This year, the total number of residential transactions and residential sales volume decreased considerably, by about 50% year over year. This means that the sales volume dropped from 12.8 billion USD to about 6.4 billion USD by June of this year. This has been one of the lowest figures since 2011. Apart from Staten Island, there was a steep decline in total sales across all boroughs in New York City.
Across the city, the number of residential real estate transactions dropped by 43% year over year in all five boroughs. This meant a drop from 11,413 sales to only 6534 sales this year. Moreover, there was a 13% decrease year over year in the average sales price of a residential property in New York City, to about 975,800 USD in the second quarter of this year.
The real estate industry of New York City is one of the main factors contributing to the city’s economy, with 53% of the total annual tax revenue generated from this industry alone. Hence, declining sales and transactions are bound to have an adverse financial impact which the city may not be able to overcome in the foreseeable future, especially amidst the current COVID-19 pandemic.
The housing markets in affluent areas such as Manhattan have been badly affected, with a significant increase in vacancy rates and decline in rents as residents move to second homes in the suburbs. The Upper East Side has been described to be a ghost town during the pandemic, with an increase in rental moving trucks making the situation seem bleaker.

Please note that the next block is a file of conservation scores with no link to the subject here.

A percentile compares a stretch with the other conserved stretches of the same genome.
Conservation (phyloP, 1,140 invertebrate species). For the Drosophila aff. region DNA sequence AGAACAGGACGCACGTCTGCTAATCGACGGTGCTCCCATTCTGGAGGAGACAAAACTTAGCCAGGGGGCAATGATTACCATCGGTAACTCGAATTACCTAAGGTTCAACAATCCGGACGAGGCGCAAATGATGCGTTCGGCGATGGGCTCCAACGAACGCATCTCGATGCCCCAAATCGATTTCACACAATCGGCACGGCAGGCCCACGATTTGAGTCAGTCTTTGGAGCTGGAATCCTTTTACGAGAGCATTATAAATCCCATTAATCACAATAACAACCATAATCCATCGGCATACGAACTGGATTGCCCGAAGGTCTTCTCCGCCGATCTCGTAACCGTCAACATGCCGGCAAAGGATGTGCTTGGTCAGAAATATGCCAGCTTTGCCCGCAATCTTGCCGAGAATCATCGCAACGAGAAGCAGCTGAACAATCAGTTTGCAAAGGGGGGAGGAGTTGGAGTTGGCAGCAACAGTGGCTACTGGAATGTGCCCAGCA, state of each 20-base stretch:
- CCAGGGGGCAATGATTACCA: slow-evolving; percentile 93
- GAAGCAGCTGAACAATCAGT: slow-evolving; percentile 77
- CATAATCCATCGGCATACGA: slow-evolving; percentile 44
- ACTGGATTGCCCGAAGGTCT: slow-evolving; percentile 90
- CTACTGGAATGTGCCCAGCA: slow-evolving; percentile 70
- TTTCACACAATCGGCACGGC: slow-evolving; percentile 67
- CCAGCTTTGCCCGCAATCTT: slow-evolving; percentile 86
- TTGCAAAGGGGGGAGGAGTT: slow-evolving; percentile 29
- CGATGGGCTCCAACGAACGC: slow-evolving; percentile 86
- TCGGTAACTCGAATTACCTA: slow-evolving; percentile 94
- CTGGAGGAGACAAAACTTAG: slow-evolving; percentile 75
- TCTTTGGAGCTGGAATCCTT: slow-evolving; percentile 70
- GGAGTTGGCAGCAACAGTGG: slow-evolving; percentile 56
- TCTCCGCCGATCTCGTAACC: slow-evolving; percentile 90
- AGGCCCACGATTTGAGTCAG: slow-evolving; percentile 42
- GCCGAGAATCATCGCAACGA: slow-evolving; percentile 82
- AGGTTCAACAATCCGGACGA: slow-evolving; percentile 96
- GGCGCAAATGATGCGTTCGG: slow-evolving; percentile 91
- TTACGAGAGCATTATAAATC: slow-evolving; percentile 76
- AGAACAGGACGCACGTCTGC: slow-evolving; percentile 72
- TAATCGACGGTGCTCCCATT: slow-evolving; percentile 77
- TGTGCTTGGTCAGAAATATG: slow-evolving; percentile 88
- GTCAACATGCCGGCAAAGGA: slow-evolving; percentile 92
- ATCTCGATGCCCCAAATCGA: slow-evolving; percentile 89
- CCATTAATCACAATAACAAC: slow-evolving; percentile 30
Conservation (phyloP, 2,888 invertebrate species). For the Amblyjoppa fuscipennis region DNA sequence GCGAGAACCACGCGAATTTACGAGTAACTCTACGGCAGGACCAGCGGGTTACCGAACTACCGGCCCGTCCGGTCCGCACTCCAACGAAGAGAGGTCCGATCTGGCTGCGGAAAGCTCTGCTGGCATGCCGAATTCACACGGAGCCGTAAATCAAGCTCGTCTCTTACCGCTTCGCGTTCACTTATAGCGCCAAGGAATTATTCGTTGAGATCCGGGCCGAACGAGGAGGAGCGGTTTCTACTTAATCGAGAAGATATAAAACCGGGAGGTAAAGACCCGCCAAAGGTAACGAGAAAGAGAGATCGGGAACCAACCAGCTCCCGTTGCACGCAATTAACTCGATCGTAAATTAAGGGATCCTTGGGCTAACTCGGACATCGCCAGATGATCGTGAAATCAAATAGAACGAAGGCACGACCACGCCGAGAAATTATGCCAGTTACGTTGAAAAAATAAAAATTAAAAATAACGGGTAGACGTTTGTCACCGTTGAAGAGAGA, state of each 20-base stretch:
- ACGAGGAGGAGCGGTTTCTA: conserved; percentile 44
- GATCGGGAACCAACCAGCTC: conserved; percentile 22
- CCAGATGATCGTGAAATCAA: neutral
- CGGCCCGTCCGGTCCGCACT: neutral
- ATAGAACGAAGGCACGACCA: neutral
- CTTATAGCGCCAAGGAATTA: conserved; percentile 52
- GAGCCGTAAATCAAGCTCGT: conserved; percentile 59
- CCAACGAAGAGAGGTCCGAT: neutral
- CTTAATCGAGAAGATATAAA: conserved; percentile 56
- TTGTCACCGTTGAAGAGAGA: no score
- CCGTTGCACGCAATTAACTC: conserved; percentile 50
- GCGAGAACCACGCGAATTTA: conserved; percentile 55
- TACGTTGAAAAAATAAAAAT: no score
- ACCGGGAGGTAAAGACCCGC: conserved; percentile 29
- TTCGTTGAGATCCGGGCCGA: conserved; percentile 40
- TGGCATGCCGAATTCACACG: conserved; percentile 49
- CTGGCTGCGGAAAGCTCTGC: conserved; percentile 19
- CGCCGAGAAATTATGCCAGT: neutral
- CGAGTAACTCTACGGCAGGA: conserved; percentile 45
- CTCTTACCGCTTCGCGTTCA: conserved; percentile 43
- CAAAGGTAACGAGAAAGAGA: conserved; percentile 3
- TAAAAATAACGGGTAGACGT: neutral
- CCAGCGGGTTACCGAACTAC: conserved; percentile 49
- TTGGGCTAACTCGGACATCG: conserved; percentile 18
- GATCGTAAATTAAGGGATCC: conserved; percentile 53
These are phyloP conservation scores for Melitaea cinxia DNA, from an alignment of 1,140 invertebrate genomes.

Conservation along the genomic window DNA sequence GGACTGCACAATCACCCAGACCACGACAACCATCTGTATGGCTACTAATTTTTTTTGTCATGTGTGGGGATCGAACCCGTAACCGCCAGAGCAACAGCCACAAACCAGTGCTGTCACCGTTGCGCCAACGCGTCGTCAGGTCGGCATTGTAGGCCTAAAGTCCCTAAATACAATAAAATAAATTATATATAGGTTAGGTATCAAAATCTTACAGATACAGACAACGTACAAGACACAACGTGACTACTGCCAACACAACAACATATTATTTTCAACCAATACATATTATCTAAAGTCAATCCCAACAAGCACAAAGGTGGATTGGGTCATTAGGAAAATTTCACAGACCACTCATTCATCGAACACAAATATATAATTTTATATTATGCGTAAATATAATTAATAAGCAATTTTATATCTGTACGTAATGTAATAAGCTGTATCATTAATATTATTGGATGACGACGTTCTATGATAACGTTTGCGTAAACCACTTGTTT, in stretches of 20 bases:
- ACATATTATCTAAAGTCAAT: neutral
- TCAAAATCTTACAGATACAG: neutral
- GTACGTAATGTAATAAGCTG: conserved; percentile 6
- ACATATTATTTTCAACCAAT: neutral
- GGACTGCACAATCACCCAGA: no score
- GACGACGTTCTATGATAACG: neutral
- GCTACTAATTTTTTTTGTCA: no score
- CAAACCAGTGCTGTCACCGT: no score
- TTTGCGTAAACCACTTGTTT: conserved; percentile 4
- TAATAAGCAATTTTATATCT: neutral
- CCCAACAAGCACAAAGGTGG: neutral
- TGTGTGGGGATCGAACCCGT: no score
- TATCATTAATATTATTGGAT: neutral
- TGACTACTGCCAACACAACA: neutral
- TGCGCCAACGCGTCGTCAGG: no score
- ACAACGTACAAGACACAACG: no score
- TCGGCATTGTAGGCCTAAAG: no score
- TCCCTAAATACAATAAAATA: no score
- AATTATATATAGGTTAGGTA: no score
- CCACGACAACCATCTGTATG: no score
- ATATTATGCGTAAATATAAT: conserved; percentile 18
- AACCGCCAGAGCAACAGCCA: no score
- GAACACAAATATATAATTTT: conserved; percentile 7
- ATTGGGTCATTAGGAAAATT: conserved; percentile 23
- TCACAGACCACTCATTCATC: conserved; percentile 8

However, many real estate professionals have stated that the real estate market in New York City will soon return to what we know it to be. Although areas such as Manhattan are seeing high vacancies, other regions such as Staten Island, Queens, and Brooklyn have only seen a surge in rental rates. People living in these areas are not likely to move due to lower income, employment, family etc.
One explanation for the grave impact on New York City’s residential real estate market is that while other markets opened much sooner, New York City was slower to reopen. Hence, there was lower sales and transactional activity in comparison to other cities across the United States. People living in Manhattan have also started moving to Brooklyn which has made the housing market there much stronger.
Although wealthier families have moved to areas like the Hamptons, many are just relocating within New York City. Many residents have taken advantage of the drops in sales price and have bought better properties which they plan to sell once the situation returns to normal. Therefore, it can be said that although the market has definitely changed temporarily, it is highly unlikely that this change will become permanent.